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Subject: Re: [boost] Official warnings policy?
From: Stewart, Robert (Robert.Stewart_at_[hidden])
Date: 2009-11-06 08:52:08

Gottlob Frege wrote:
> 1. Being at 0 warnings is worth it. Important to remember.
> 2. Once you get there, stay there. Much easier than getting there.
> 3. Fixing warnings can fix bugs.
> 4. Fixing warnings can *cause* bugs.
> For large 'sprints' of warning fixes, I'd say it causes more bugs
> than it finds. Way more. Once you get to 0, warnings will find more
> bugs than they cause, but not during the drive to 0. The key here is
> to make sure the person fixing the warning knows the code well. Just
> because you fixed the warning the same way the last 10 times, it
> doesn't mean the next occurrence will work the same way. And again,
> once you get to 0, new warnings will be fixed by their instigator, and
> fixed when the code is fresh in their minds - much more likely to be
> correct.

This sort of information would be useful in the Wiki policy Paul started as would some of the following.

> Some specific warnings, and our conclusions:
> - missing virtual dtor
> - didn't find any bugs in our code, but it is not a bad warning in
> general, when you think about who might be using/maintaining your code
> in the future.

That's an excellent rationale. You may handle it well in the current code, but a user may be concerned, may use your code in an unexpected way, or a maintainer may violate your design idea.

> - solution: add virtual dtor, make it protected, leave a comment
> about the warning

That's a bit vague. The policy should be public and virtual or protected and non-virtual. If the latter leads to a warning from a compiler, we should document the manner by which to quiet that compiler. We could even create a pair of macros to bracket the protected, non-virtual dtor or use a macro to generate the declaration with the warning suppression.

> - missing enum values in switch case
> - didn't find any bugs
> - seemed like a nice idea at first - lets you know if you missed a
> case. We tried various ways to restructure our code to take advantage
> of this warning (ie write the code so that if a new enum value was
> added you would get a warning about the switch). However, more often
> than not, the restructuring introduced bugs, or made the code more
> convoluted or ... etc (typically with how to deal with "default:"
> case). Maybe we were being "too smart by half" trying to make use of
> the warning.
> - I'd disable this warning if I could, otherwise I'd fix the code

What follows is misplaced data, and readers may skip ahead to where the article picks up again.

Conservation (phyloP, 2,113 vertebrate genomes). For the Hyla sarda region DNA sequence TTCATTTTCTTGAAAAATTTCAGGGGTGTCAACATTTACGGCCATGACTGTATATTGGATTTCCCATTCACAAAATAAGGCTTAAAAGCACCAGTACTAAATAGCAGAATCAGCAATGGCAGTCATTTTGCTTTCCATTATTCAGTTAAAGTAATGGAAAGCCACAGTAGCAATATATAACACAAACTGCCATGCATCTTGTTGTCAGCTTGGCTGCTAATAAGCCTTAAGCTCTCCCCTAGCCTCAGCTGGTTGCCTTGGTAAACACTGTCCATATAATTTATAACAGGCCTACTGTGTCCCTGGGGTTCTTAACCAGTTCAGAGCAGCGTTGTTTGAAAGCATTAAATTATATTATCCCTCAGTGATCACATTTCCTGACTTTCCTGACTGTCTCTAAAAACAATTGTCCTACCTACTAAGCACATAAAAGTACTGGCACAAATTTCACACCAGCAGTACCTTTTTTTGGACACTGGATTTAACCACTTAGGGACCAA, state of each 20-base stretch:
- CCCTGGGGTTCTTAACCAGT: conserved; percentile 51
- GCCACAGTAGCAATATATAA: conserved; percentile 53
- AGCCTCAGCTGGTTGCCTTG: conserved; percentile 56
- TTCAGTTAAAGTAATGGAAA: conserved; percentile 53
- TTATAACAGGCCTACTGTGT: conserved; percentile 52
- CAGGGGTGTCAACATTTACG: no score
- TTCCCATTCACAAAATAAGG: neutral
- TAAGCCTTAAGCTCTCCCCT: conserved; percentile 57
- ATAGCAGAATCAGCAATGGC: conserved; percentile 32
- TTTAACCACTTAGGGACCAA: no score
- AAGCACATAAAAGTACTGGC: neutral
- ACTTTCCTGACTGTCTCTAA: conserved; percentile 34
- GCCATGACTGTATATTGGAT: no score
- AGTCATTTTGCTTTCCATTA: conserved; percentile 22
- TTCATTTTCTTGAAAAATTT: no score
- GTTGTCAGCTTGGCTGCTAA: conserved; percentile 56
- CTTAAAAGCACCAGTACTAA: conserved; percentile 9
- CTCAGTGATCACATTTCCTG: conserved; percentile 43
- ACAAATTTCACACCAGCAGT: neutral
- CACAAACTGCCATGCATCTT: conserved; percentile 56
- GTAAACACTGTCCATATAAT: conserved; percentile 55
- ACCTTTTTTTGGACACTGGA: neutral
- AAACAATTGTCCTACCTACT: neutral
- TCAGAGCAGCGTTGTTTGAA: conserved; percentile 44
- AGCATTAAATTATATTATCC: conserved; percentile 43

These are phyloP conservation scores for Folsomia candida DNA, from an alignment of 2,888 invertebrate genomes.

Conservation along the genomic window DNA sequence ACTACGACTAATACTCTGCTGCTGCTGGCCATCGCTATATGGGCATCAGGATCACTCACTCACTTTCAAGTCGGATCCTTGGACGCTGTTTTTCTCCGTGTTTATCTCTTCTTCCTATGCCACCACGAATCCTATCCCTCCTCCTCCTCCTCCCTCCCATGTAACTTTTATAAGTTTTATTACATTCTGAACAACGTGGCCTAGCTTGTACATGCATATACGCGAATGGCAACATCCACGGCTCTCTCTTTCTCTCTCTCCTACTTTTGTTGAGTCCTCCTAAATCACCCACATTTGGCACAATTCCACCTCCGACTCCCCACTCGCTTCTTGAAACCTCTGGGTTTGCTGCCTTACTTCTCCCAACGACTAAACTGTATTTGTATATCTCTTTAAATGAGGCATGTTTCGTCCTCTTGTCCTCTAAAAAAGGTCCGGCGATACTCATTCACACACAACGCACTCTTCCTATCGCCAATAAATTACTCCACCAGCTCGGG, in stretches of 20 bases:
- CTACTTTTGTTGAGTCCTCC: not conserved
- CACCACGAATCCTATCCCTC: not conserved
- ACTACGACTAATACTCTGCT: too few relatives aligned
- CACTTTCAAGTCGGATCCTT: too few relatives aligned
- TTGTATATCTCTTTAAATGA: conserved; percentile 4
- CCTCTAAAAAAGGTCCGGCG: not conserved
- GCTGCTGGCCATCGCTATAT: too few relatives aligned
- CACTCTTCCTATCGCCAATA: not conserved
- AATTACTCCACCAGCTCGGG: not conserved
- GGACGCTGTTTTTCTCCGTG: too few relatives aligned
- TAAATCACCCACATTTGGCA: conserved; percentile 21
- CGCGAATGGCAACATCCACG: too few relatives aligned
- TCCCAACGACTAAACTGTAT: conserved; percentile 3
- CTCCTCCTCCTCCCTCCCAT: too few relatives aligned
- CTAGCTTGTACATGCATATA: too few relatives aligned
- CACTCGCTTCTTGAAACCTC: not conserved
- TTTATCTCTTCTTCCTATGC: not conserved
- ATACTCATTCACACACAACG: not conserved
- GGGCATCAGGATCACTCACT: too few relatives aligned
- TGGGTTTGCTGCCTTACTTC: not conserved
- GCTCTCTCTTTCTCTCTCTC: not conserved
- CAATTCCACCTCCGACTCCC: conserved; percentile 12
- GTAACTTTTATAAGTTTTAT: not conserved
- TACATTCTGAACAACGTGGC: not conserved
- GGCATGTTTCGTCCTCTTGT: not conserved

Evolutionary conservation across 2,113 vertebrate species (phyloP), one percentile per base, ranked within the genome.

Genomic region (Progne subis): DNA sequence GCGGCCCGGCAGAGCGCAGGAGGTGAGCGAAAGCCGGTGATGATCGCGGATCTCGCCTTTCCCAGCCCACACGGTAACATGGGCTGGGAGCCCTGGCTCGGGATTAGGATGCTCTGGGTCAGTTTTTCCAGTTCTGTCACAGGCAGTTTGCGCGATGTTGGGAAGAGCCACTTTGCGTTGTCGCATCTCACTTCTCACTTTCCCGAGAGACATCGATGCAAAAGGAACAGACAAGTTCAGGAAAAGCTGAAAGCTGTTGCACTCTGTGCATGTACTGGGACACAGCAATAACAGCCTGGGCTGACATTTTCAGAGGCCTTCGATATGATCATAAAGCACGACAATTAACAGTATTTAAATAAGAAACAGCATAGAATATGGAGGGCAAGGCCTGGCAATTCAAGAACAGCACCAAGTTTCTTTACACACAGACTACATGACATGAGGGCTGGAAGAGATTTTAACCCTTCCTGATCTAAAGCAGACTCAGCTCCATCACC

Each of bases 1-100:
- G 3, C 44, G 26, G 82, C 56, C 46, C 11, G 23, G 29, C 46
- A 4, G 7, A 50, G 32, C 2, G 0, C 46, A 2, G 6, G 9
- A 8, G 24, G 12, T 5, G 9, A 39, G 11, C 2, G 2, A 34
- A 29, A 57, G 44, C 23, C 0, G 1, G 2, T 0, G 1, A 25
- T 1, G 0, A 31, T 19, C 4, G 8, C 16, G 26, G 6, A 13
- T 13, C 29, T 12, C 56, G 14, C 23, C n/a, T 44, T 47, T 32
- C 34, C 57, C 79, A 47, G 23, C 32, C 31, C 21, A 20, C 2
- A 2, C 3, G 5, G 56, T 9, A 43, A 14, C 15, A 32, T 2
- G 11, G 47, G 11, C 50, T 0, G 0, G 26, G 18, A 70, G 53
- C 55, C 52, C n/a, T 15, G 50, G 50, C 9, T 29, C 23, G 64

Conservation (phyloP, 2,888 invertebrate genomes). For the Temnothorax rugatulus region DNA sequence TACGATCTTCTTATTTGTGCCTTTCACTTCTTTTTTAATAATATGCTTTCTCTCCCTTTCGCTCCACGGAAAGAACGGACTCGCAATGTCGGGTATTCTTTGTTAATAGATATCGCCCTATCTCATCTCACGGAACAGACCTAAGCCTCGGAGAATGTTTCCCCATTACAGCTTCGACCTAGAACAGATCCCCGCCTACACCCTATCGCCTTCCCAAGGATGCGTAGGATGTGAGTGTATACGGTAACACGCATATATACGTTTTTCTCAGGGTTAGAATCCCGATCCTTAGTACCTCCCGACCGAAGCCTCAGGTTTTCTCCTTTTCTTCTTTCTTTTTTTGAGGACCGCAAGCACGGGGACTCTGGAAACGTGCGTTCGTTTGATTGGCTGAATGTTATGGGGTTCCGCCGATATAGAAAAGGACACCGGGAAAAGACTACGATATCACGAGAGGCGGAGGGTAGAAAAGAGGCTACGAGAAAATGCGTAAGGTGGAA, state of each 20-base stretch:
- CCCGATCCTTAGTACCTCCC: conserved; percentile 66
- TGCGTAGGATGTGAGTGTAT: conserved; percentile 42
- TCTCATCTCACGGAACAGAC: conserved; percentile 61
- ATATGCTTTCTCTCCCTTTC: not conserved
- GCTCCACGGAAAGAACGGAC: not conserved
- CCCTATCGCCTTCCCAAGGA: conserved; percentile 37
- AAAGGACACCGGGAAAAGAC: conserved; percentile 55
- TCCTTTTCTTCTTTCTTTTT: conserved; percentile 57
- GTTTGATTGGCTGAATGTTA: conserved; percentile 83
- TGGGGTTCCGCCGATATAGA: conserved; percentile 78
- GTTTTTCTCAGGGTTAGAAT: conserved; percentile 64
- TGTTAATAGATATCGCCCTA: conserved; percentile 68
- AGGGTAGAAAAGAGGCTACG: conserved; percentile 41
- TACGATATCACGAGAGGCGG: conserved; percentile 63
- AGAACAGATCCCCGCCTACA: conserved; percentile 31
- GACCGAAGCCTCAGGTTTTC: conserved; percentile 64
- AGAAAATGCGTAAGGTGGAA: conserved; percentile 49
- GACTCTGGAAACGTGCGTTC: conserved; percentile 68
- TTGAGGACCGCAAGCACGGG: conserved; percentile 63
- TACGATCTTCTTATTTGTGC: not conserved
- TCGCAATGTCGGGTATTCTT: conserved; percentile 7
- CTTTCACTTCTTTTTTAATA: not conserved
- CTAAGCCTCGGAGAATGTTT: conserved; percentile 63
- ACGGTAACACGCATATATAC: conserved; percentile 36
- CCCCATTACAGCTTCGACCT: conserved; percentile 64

I use this warning to advantage. I add a case for each enumerator and use the default case to assert, log an error, throw an exception, etc. It ensures that I consciously address each enumerator. That *has* alerted me to the need to handle a new enumerator. Even if it could have been handled by a different default case, having to add a new case for the new enumerator forces me to consciously choose how to handle that enumerator. That's a good thing.

> - order of member initialization list does not match order
> actual initialization
> (ie members are initialized in the order listed inside the class,
> not the order in the constructor mem-init list)
> - didn't find any bugs
> - you shouldn't rely on member init order, and if you ever need to,
> you should really comment it well
> - reordering your mem-int lists is an annoying waste of time
> - the warning basically says "hey, know your language". Should we
> warn whenever you use the comma operator or ?: because they esoteric
> parts of the language? (I once worked somewhere where these were
> banned for that reason...)
> - I'd disable this warning if I could, otherwise I'd fix the code

Keeping the initializer list in good order means you can't be confused about the order of initialization. I *have* found bugs in others' code because of this. Many developers are ignorant of the order of initialization and can be bitten by it. If such developers are trained to honor warnings, then this warning will help them. At the very least, they will ask me about it.

The fix for this warning is so trivial that there shouldn't be an issue with it. Fix the initializer list order and be done with it.

I order my data members alphabetically within each access section to make initializer list ordering easier. (When object size matters, I will reorder the data members, of course, and then adjust the initializer lists accordingly.)

Rob Stewart robert.stewart_at_[hidden]
Software Engineer, Core Software using std::disclaimer;
Susquehanna International Group, LLP

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